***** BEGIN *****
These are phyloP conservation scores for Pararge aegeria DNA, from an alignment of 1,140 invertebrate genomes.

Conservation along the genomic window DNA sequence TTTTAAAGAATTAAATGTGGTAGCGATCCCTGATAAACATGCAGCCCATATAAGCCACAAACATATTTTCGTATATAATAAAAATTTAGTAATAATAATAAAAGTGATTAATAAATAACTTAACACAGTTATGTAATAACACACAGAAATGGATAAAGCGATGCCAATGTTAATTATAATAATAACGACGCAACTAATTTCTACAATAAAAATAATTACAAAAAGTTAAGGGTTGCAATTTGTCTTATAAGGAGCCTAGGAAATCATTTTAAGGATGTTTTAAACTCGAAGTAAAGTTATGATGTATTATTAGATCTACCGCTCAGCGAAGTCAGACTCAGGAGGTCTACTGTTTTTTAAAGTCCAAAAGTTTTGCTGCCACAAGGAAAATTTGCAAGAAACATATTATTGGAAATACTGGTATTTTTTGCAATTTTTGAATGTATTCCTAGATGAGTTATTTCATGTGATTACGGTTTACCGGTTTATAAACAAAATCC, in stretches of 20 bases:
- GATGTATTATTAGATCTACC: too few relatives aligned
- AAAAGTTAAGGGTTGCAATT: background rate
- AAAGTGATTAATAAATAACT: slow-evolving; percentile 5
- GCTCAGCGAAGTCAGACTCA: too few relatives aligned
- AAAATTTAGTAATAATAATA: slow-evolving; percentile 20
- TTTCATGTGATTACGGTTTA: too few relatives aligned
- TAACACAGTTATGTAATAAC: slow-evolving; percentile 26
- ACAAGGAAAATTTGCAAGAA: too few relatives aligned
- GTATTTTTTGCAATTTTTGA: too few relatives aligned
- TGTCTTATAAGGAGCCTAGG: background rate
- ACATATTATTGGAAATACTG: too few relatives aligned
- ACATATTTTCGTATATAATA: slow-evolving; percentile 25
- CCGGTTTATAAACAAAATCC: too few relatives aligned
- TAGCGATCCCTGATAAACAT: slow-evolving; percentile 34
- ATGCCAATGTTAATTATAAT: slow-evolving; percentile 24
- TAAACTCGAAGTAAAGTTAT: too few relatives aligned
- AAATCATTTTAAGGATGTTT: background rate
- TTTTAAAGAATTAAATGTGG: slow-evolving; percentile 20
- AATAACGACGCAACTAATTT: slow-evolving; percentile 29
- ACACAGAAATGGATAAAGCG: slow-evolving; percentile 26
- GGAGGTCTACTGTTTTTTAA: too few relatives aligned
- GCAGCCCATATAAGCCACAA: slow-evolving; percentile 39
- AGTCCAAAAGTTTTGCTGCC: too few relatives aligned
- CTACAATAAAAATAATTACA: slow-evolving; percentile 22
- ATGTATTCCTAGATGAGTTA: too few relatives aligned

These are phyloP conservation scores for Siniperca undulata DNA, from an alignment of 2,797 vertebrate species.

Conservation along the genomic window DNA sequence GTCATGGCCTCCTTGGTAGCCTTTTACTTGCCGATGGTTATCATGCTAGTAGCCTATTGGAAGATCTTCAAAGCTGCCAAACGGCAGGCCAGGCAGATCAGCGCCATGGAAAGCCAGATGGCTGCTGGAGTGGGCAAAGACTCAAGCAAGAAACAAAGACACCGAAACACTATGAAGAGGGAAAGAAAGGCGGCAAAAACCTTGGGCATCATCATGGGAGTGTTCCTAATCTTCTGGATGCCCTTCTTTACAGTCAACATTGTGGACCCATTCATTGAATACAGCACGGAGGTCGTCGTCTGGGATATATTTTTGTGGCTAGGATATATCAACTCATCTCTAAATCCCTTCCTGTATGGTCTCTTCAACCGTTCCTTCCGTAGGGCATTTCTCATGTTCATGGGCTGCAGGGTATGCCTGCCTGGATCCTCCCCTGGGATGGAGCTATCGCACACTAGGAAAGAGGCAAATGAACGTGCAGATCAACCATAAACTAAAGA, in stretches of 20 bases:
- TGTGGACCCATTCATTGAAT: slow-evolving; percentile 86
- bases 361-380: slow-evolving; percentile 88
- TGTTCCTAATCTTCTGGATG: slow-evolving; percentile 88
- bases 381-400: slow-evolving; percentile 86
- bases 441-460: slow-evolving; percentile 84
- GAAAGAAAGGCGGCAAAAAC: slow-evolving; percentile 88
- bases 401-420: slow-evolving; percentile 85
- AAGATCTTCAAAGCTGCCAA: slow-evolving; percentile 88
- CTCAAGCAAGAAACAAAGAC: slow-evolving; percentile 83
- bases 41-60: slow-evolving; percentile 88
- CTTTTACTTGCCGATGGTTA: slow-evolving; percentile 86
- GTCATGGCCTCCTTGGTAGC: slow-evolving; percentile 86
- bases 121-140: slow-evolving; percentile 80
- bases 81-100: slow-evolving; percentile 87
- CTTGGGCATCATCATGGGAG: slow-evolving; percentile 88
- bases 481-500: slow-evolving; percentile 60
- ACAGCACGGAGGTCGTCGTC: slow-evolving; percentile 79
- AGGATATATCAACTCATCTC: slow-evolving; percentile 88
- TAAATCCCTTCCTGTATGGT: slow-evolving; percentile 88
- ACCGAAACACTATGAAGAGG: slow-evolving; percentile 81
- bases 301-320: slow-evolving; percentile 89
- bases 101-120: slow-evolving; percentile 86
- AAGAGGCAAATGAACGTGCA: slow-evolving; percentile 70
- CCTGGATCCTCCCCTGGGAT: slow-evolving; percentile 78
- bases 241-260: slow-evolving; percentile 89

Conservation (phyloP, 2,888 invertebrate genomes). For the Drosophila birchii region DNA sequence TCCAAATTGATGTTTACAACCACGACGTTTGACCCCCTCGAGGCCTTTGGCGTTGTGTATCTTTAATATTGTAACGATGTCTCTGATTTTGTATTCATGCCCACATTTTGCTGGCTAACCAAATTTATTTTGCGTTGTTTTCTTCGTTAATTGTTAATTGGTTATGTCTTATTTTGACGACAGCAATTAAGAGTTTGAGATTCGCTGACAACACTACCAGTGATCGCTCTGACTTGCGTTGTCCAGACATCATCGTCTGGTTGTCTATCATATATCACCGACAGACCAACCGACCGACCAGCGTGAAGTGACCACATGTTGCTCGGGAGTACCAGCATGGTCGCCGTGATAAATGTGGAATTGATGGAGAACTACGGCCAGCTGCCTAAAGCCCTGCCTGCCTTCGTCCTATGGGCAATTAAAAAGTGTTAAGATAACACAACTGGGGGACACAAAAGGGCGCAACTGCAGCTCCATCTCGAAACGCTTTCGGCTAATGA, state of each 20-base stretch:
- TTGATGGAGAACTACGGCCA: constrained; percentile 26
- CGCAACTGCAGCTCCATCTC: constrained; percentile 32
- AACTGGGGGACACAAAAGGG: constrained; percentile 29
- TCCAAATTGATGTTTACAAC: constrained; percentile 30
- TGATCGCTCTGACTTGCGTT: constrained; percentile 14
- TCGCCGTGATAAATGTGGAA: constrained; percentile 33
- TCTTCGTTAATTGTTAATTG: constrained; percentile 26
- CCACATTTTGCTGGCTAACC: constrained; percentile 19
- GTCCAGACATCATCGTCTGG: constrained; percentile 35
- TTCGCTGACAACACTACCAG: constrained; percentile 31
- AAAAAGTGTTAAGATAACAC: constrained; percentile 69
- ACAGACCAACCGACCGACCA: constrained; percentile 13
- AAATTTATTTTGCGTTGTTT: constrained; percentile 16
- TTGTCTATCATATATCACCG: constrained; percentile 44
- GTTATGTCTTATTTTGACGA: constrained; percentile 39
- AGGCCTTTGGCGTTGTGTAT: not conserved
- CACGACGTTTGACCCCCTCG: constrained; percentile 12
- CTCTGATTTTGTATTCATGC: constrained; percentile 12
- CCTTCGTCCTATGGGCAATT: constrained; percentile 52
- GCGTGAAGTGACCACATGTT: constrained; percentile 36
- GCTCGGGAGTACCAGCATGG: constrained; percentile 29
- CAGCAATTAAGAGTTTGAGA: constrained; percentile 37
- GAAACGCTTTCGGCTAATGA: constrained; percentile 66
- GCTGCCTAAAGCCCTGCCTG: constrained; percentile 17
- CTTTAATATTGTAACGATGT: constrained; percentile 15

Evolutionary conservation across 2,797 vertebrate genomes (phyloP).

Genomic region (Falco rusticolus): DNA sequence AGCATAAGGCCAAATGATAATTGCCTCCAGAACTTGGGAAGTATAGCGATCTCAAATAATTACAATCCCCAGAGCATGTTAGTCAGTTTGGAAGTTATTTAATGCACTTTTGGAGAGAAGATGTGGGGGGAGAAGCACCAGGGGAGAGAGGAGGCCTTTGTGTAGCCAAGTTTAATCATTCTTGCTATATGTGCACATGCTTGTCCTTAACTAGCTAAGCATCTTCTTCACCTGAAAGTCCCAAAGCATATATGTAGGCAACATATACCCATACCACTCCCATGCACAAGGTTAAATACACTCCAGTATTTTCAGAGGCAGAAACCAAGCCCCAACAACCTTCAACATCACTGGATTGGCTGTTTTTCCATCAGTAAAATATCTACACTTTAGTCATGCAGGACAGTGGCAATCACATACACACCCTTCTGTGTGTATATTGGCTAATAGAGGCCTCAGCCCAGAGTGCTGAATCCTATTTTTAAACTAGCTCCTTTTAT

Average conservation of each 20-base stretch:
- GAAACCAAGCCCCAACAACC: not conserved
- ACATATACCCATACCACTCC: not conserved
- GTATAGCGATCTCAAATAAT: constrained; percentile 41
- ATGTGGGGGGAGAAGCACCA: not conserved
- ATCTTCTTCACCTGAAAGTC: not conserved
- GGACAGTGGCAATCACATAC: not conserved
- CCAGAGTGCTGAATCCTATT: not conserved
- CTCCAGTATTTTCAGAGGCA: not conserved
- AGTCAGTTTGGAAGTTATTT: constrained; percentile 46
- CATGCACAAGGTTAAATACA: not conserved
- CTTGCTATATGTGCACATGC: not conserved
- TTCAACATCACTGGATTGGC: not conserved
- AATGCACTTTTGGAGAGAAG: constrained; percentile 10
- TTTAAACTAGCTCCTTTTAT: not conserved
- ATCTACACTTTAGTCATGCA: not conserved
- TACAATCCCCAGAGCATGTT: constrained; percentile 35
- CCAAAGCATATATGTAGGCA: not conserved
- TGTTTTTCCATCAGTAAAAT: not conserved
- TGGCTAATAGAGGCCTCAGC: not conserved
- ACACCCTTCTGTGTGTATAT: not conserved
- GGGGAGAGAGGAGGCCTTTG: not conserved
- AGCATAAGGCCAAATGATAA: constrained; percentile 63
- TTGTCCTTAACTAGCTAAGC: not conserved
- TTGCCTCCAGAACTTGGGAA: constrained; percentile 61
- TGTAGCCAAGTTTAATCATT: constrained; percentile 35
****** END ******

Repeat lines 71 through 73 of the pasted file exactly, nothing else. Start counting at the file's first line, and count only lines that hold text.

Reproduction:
- AGGCCTTTGGCGTTGTGTAT: not conserved
- CACGACGTTTGACCCCCTCG: constrained; percentile 12
- CTCTGATTTTGTATTCATGC: constrained; percentile 12